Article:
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OpEdNews Op Eds    H3'ed 2/24/11

U.S. Backs Japan In Looming Confrontation With Russia

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After the meeting, the U.S. embassy released a statement reiterating Washington's support for Japan's territorial claims on the South Kurils, echoing comments made by State Department spokeswoman Joanne Moore among others that precipitated the summoning of the U.S. envoy. Moore had insisted "that the US government supports Japan and recognizes its sovereignty over the Islands."

In the words of a recent Russian commentary, "current statements of the US State Department amid growing threats from Japanese radicals look like outright instigation." [10]

The State Department spokeswoman's affirmation of the American - which is to say the Japanese - position vis-a-vis the islands was reminiscent of that of Assistant Secretary of State for Public Affairs Philip Crowley on November 1 in which he supported Japanese territorial contentions and referred to the Kurils as the Northern Territories. His pronouncement followed by four days a pledge by Secretary State Hillary Clinton - in the presence of Japanese Foreign Minister Maehara in Hawaii - relating to an analogous territorial dispute between Japan and China over what the first calls the Senkaku and the second the Diaoyu islands:

"The Senkakus fall within the scope of Article 5 of the 1960 U.S.-Japan Treaty of Mutual Cooperation and Security. This is part of the larger commitment that the United States has made to Japan's security. We consider the Japanese-U.S. alliance one of the most important alliance partnerships we have anywhere in the world and we are committed to our obligations to protect the Japanese." [11] Earlier in the same month Secretary of Defense Robert Gates and Japanese Defense Minister Toshimi Kitazawa asserted "that their countries will jointly respond in line with a bilateral security pact toward stability in areas in the East China Sea covering the Senkaku Islands that came into the spotlight in disputes between Japan and China." [12]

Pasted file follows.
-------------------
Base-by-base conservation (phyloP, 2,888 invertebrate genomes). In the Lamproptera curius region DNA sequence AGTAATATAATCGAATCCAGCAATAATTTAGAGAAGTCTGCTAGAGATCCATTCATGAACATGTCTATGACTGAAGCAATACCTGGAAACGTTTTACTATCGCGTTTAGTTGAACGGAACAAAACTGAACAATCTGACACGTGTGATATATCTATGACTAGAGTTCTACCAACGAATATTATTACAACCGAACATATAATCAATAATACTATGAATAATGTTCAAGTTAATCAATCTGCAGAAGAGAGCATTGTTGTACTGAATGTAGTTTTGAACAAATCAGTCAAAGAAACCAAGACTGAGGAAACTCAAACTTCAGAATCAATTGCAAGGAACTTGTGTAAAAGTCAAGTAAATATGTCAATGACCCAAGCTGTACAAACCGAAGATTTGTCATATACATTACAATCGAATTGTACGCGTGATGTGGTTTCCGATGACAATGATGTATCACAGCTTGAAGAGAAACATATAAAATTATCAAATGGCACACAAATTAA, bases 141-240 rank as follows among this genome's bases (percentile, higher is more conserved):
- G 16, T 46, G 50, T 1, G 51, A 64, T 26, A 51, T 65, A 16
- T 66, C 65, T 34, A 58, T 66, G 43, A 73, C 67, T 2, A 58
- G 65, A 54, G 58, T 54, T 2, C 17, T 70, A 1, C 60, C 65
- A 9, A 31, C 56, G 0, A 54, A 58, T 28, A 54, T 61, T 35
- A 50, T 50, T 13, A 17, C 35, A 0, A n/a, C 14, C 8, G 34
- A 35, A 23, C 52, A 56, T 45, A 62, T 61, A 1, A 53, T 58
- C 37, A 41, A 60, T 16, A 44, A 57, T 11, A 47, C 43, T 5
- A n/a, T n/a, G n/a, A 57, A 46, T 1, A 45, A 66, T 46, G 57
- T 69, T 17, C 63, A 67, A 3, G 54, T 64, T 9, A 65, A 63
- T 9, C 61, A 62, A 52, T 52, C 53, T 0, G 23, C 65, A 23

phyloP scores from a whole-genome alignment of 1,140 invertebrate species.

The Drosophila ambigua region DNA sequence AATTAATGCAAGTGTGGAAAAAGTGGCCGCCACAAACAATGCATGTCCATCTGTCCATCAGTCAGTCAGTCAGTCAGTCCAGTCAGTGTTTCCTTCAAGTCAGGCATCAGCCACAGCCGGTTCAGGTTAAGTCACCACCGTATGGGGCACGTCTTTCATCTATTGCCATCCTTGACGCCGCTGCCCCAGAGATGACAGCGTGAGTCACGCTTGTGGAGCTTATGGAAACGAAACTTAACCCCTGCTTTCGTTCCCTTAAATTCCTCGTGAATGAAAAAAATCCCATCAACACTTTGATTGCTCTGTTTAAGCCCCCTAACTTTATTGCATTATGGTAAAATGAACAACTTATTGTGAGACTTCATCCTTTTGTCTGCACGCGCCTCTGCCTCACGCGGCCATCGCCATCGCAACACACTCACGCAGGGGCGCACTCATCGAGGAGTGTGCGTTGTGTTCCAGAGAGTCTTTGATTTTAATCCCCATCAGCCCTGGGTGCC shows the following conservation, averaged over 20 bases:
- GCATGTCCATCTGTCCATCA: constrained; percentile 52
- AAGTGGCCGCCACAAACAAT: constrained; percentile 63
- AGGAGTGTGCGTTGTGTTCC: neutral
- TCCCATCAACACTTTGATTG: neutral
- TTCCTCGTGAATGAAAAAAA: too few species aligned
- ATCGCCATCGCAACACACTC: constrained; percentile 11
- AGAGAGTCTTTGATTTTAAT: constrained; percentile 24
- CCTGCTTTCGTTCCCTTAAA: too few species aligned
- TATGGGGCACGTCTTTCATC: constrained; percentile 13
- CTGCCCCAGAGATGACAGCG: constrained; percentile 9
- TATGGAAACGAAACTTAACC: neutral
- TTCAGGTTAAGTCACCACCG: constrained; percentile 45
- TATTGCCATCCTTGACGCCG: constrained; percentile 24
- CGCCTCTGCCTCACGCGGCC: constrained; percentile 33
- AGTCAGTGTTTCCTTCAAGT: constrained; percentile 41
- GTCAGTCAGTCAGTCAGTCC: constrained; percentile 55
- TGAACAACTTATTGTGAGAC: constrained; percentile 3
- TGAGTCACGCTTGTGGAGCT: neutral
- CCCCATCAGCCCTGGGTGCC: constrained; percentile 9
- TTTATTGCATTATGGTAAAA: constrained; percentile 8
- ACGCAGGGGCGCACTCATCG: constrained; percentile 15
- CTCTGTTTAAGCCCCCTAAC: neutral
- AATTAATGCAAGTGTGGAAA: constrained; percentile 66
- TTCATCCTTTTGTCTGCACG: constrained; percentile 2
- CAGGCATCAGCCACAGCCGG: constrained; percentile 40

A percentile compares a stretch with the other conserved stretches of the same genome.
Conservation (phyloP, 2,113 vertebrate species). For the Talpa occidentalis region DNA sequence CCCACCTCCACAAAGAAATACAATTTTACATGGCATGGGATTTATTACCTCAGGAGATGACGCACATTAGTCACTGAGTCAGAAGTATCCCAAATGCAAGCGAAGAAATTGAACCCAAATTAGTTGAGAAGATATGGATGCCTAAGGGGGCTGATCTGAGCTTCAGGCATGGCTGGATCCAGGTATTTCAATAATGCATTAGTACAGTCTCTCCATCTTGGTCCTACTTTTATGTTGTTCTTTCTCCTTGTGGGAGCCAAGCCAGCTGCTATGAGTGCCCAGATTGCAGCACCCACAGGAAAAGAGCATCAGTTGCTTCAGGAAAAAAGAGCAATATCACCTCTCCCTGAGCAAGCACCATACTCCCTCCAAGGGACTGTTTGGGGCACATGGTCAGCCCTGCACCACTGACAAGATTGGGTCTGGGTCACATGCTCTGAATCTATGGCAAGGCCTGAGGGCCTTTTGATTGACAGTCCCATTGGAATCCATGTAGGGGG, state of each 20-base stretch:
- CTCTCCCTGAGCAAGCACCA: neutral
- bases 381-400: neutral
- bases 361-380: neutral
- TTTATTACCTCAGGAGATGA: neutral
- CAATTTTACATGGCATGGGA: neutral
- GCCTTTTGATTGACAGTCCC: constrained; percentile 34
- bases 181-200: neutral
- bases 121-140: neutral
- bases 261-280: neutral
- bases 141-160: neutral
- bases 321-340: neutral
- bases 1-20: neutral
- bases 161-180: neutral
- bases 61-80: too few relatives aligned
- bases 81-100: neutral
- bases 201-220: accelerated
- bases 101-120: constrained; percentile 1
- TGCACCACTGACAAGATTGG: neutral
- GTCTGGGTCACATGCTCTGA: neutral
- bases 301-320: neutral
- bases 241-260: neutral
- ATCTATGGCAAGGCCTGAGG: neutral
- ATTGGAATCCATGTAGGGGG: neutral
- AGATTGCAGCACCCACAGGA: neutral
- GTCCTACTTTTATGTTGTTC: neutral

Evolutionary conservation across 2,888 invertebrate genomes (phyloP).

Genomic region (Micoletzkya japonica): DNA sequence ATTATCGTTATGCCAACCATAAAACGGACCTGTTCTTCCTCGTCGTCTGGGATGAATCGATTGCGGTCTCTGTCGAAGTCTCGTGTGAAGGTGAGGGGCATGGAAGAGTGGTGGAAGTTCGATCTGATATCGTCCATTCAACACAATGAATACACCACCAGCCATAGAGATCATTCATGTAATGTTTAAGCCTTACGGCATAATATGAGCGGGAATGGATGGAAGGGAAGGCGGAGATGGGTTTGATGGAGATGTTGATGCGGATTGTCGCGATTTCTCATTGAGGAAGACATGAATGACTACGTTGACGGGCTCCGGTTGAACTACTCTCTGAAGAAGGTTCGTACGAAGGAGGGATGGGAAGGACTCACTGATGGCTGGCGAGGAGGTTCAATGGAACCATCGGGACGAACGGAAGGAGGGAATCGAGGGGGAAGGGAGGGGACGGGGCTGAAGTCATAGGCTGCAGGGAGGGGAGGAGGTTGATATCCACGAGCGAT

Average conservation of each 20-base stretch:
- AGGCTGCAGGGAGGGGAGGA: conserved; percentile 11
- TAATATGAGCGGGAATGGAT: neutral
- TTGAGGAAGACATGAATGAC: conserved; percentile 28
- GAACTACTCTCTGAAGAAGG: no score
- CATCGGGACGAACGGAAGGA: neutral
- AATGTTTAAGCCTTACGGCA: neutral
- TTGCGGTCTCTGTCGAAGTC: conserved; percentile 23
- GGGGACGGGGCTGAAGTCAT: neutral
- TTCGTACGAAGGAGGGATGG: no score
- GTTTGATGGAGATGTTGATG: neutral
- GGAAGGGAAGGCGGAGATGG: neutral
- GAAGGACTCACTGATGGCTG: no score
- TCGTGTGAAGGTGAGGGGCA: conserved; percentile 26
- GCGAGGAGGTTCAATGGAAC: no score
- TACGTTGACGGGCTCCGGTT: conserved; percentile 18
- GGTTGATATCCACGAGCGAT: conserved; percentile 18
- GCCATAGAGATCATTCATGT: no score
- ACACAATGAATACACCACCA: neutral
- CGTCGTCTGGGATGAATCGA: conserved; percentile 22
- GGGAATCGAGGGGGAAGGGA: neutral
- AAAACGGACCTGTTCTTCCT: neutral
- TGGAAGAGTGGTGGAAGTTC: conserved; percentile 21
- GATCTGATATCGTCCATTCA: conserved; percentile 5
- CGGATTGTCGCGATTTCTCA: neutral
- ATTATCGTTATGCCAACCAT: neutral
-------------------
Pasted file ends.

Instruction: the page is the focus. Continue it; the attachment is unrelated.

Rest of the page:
Though State Department spokesman Crowley made a distinction between the Senkaku/Diaoyu and Kuril islands in regards to honoring military commitments to Japan, as the former are currently administered by Japan and the latter are not, the door is left open for Washington to invoke Article 5 on behalf of Japan should an armed confrontation between it and Russia occur.

In the San Francisco Peace Treaty signed in 1951 to officially end World War Two, the U.S. recognized that Japan had lost any rights to reclaim the South Kurils as well as Sakhalin Island, although it did not recognize then-Soviet claims either. The treaty, to which the U.S. is one of 48 signatories, unequivocally states that "Japan renounces all right, title and claim to the Kuril islands, and to that portion of Sakhalin and the islands adjacent to it" acquired after the Russo-Japanese War.

The current American position on the Kurils, then, is what it is in relation to the South Caucasus nations of Abkhazia and South Ossetia: That they are "Russian-occupied territories" belonging to other sovereign nations. Japan in the first case and Georgia in the other two.

Washington's role in exacerbating the conflict over the Kurils is a dangerous throwback to Cold War-era politicking.

Valery Kistanov, head of the Center for Japanese Studies at Russia's Far East Institute, was quoted earlier this week as recalling:

"This is not the first time that the US has tried to drive a wedge between Russia and Japan....In 1955-1956, the USSR and Japan held talks on a peace treaty which resulted in the adoption of a Soviet-Japanese declaration. This declaration envisaged the restoration of diplomatic ties and the end of military action but did not resolve the territorial issue.

"At that stage Japan was considering abandoning its claims to the four South Kuril Islands. But Washington threatened Tokyo that if it did so, the US would not return Okinawa to Japan, the country's southernmost island, which was occupied by the US at that time." [13]

A Chinese analysis of the same date as the above appeared, February 22, illuminated the geostrategic significance of what might otherwise strike outsiders as an obscure island dispute. It disclosed that:

"Analysts say Russia will never make concessions to Japan on the islands, which it calls the Southern Kurils and Japan calls the Northern Territories, as they are the crux of Russia's strategy for its Far East and beyond that to the Asia-Pacific region."

"The islands are located in a key geographic position where they secure the entrance into the Pacific Ocean for Russia's Pacific Fleet.

"If the four islands were regained by Japan and used as a natural barrier by Japan and the United States, Russia's Pacific Fleet would be cut off from the Pacific and may face direct military threats from the two.

"Analysts said a 'butterfly effect' could mean the neighbouring Kamchatka Peninsula and Sakhalin region, both strategic to Russia's ability to respond to attacks, would also be exposed.

"Local media held that the fairly sudden renewed interest in the Southern Kurils was a major move in Russia's east-oriented strategy against the backdrop of the ongoing global readjustment in a new era."

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Rick Rozoff has been involved in anti-war and anti-interventionist work in various capacities for forty years. He lives in Chicago, Illinois. Is the manager of the Stop NATO international email list at: http://groups.yahoo.com/group/stopnato/
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